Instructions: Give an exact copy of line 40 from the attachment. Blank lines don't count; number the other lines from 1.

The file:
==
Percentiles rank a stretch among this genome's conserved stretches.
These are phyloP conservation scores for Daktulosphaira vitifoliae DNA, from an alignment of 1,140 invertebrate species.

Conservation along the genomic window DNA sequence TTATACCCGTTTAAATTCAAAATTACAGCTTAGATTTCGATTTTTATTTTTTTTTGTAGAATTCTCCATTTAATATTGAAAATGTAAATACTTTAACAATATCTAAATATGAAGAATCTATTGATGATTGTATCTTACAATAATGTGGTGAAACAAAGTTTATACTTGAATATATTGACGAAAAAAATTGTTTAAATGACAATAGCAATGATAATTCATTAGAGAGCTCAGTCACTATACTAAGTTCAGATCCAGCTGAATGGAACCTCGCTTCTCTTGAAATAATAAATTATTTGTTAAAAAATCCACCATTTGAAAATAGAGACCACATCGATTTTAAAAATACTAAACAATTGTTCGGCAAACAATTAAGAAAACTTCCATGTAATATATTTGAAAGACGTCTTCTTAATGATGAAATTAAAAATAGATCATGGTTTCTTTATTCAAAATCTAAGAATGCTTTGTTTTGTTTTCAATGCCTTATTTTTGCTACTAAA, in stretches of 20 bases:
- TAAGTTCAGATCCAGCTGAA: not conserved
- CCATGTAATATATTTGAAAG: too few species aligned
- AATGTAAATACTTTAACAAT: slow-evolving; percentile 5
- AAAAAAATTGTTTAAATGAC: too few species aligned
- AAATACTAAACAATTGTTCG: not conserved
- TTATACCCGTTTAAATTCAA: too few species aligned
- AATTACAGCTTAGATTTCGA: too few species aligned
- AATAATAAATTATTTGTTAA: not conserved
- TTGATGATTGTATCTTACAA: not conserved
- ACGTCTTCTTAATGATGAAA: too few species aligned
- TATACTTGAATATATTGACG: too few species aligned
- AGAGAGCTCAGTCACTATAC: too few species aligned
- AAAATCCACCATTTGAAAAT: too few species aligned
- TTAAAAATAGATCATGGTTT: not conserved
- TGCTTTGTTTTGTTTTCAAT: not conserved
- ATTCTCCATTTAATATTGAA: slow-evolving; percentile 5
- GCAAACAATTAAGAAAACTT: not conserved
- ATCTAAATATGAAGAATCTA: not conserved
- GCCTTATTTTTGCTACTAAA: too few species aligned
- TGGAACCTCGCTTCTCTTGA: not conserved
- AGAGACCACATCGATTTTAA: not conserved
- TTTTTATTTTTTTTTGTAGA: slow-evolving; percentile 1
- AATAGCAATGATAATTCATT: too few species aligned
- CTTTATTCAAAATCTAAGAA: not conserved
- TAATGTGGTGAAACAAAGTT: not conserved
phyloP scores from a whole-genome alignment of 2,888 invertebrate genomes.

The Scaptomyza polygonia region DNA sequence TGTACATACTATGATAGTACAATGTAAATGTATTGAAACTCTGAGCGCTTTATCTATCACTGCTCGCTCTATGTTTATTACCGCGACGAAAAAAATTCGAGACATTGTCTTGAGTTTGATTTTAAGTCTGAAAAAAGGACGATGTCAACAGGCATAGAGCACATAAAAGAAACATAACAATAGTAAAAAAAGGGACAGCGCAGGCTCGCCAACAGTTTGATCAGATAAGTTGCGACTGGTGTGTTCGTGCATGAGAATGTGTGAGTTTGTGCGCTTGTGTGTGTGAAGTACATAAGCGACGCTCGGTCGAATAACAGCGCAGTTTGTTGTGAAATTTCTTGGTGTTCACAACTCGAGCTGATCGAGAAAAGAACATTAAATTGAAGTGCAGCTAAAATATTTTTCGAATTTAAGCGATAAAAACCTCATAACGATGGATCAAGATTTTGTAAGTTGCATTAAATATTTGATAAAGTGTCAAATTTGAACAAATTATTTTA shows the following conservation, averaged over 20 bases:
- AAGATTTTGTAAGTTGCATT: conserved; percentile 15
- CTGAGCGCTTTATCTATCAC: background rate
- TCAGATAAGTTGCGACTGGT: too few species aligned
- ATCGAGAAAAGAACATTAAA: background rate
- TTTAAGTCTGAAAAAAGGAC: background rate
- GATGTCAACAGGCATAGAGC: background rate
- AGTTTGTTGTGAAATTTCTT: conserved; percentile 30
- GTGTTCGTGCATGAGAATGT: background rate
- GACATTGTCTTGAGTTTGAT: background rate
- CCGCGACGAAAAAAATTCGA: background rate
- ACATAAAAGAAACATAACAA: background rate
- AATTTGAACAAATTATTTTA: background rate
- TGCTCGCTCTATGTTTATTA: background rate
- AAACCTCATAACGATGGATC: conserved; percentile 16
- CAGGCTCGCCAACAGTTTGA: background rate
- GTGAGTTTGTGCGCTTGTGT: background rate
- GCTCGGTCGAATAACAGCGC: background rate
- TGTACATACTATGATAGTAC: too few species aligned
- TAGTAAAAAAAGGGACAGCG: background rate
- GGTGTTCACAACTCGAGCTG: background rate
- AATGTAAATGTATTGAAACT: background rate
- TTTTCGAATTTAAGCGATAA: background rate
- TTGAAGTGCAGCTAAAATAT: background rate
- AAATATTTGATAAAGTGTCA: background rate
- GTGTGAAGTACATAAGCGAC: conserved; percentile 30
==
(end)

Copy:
- CCGCGACGAAAAAAATTCGA: background rate